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“Competition drives accountability, it drives efficiency, it drives a particular approach to your airport,” Mr. Dale said. “That company is just going to be looking at you. They’re not going to be driven out of Washington, they will be driven out of here.”

San Francisco International Airport has used private screeners since the formation of the TSA and remains the largest to do so.

The airport believed a private contractor would have more flexibility to supplement staff during busy periods with part-time employees, airport spokesman Mike McCarron said. Also, the city’s high cost of living had made it difficult in the past to recruit federal employees to run immigration and customs stations — a problem the airport didn’t want at security checkpoints.

“You get longer lines,” Mr. McCarron said.

TSA spokesman Greg Soule would not respond directly Mr. Mica’s letter, but reiterated the nation’s roughly 460 commercial airports have the option of applying to use private contractors.

Companies that provide airport security are contributors to Mr. Mica’s campaigns, although some donations came before those companies won government contracts. The Lockheed Martin Corp. Employees’ Political Action Committee has given $36,500 to Mr. Mica since 1997. A Lockheed firm won the security contract in Sioux Falls, S.D., in 2005 and the contract for San Francisco the following year.

Raytheon Company’s PAC has given Mr. Mica $33,500 since 1999. A Raytheon subsidiary began providing checkpoint screenings at Key West International Airport in 2007.

FirstLine Transportation Security Inc.’s PAC has donated $4,500 to the Florida congressman since 2004. FirstLine has been screening baggage and has been responsible for passenger checkpoints at the Kansas City International Airport since 2006, as well as the Gallup Municipal Airport and the Roswell Industrial Air Center in New Mexico, operating at both since 2007.

Since 2006, Mr. Mica has received $2,000 from FirstLine President Keith Wolken and $1,700 from Gerald Berry, president of Covenant Aviation Security. Covenant works with Lockheed to provide security at airports in Sioux Falls and San Francisco.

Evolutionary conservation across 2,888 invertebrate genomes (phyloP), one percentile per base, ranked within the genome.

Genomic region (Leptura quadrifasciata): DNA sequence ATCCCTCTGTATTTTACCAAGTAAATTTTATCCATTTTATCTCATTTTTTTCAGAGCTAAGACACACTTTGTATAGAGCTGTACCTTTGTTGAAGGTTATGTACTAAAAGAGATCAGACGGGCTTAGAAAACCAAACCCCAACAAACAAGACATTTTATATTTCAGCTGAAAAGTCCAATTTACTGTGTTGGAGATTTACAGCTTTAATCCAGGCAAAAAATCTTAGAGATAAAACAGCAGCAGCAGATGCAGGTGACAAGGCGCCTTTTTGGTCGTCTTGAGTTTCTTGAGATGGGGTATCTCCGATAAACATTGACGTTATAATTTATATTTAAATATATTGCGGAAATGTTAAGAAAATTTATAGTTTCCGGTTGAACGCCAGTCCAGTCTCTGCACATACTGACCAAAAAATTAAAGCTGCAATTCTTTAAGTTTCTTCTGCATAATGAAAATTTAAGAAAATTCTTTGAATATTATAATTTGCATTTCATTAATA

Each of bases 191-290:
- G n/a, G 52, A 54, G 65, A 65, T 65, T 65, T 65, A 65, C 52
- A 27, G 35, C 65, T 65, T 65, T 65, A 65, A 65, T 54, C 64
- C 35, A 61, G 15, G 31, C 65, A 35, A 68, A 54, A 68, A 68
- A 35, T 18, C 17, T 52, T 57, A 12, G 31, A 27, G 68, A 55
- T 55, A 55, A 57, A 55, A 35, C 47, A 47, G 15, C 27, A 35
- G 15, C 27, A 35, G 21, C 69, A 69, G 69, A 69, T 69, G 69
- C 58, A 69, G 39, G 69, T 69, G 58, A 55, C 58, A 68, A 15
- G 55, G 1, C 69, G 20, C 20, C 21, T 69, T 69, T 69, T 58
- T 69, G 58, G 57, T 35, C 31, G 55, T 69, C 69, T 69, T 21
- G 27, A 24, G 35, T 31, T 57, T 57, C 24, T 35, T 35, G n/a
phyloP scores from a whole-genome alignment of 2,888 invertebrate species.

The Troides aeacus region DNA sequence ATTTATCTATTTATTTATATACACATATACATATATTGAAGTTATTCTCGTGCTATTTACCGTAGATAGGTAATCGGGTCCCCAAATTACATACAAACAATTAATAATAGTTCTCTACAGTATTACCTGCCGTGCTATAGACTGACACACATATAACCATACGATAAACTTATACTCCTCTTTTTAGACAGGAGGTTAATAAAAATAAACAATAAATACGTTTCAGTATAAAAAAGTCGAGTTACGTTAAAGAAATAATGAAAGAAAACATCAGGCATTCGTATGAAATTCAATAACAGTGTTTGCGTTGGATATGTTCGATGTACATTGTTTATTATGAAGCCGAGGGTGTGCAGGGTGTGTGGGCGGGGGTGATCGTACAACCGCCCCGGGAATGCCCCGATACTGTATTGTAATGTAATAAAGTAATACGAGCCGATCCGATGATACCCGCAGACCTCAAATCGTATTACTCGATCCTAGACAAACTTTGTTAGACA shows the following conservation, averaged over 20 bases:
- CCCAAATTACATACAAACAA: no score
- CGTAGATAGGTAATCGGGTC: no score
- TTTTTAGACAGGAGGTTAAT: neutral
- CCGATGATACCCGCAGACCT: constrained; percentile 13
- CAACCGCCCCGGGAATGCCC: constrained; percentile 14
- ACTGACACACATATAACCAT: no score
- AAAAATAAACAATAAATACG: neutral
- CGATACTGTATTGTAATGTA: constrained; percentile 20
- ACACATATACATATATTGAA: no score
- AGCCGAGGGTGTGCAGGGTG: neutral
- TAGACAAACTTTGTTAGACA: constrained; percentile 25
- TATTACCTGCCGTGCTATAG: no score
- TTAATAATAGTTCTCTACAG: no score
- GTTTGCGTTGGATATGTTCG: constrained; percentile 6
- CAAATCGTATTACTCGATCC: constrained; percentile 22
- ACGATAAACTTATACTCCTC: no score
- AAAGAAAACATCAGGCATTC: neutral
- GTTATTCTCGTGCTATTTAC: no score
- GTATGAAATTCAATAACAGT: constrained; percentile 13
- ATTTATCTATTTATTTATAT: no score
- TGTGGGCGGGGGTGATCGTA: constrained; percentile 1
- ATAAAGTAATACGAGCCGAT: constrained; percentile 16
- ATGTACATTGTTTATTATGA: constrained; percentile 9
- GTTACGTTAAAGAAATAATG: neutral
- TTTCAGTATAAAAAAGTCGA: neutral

Mica spokesman Justin Harclerode said the contributions never improperly influenced the congressman, who said he was unaware Raytheon or Lockheed were in the screening business.

“They certainly never contacted him about providing screening,” Mr. Harclerode said.

Anger over the screenings hasn’t just come from passengers. Two veteran commercial airline pilots asked a federal judge this week to stop the whole-body scans and the new pat-down procedures, saying it violates their civil rights.

The pilots, Michael S. Roberts of Memphis and Ann Poe of Fort Lauderdale, Fla., have refused to participate in either screening method and, as a result, will not fly out of airports that use these methods, according to a lawsuit filed Tuesday in Washington.

Mr. Roberts is a pilot with ExpressJet Airlines and is on unpaid administrative leave because of his refusal to enter the whole-body scanners. Ms. Poe flies for Continental Airlines and will continue to take off work as long as the existing regulations are in place.

“In her eyes, the pat-down is a physical molestation and the WBI scanner is not only intrusive, degrading and potentially dangerous, but poses a real and substantial threat to medical privacy,” the lawsuit states.

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